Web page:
To Arthur Lee
Amsterdam Decr. 6. 1780
Yours from Lebanon 28 Sept. is just come to hand. I wish the Mass. happy in their Governor. It would not have been otherwise, as you Suggest, had an Absent Citizen been at home. Popularity is a Witch. The Gentleman chosen has long been So, to a great degree. The Absent one could Scarcely ever be Said to be so.1
So it has ever been. Objects must be set up for popular Admiration, Confidence, and Affection, and when the Habit is formed, it is impossible to wean it, tho it may become dangerous, or even pernicious. It is So in the freest Governments, and even in the most virtuous. I hope however, in this Instance, We shall do well—and have no Reason to think otherwise. More Penetration, Knowledge, and Steadiness might have been found, perhaps. But the Meaning is good, as I believe.
I hope that effectual Measures will be taken to support Credit: but I doubt whether our Allies, will Lend us a Million. You know the Difficulty, We always had to get any Money. As to borrowing in Holland, our Credit is not worth a Guinea.
How can We expect Credit abroad when We have it not at home? It is most assuredly in the Power of the People of America, to pay in Taxes, and lend to the Publick Money for our Necessities. But nobody will lend.
I have now made Experiments in Person, and I know that Money cannot be borrowed here, altho on my first Arrival I was deceived into an opposite opinion, by People who thought by a few fair Words to get a great deal of Trade. Depend upon it the Friendship for Us in this Country goes no further, than an Inclination after our Commerce.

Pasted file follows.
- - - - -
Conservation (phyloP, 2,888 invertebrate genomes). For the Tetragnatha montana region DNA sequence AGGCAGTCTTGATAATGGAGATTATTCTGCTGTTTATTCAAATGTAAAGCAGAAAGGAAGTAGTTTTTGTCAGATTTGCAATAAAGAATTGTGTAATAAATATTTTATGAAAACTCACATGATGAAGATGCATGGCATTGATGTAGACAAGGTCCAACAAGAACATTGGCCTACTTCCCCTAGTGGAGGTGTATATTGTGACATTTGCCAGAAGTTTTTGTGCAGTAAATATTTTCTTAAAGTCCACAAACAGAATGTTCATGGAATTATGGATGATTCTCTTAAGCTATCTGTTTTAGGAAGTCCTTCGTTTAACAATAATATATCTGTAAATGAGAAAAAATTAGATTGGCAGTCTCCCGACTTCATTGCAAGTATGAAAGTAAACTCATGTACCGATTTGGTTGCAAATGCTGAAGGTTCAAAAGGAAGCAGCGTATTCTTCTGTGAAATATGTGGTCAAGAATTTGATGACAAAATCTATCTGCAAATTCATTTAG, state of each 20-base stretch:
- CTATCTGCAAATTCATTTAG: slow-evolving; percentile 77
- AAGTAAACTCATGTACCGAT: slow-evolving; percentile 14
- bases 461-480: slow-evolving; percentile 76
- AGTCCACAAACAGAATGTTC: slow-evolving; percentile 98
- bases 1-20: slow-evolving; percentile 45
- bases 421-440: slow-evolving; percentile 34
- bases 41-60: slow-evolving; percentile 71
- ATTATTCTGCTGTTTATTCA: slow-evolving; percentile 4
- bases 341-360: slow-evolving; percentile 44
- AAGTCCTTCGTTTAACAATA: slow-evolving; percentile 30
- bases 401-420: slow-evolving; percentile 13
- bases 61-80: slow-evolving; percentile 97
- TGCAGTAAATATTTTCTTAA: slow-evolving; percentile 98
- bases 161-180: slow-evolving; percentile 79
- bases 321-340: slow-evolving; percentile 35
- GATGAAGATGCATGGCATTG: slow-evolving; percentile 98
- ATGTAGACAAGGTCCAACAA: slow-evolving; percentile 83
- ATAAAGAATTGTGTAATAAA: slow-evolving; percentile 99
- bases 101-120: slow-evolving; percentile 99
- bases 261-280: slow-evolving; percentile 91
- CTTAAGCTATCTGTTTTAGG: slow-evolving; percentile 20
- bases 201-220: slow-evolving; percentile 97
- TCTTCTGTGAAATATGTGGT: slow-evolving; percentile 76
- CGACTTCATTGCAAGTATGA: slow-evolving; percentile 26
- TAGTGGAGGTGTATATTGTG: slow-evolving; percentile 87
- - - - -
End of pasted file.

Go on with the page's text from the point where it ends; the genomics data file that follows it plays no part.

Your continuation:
As to our being forced to an Accommodation, God forbid. We can gain no Accommodation but unconditional submission. No Propositions the English ever made Us had any Sincerity, or meant any Thing more than to deceive, divide and betray Us. Malice is in all their Thoughts towards Us.
No Man or Nation in my opinion can do a more fatal Injury to America, or lead her into a more ruinous Error, than by countenancing an opinion, that England will ever give Us Terms. No sir! War We must have and that for many Years, or Slavery without Alloy. My most friendly Respects to your Brothers &c.
LbC (Adams Papers).
1. In this paragraph JA refers to John Hancock and himself.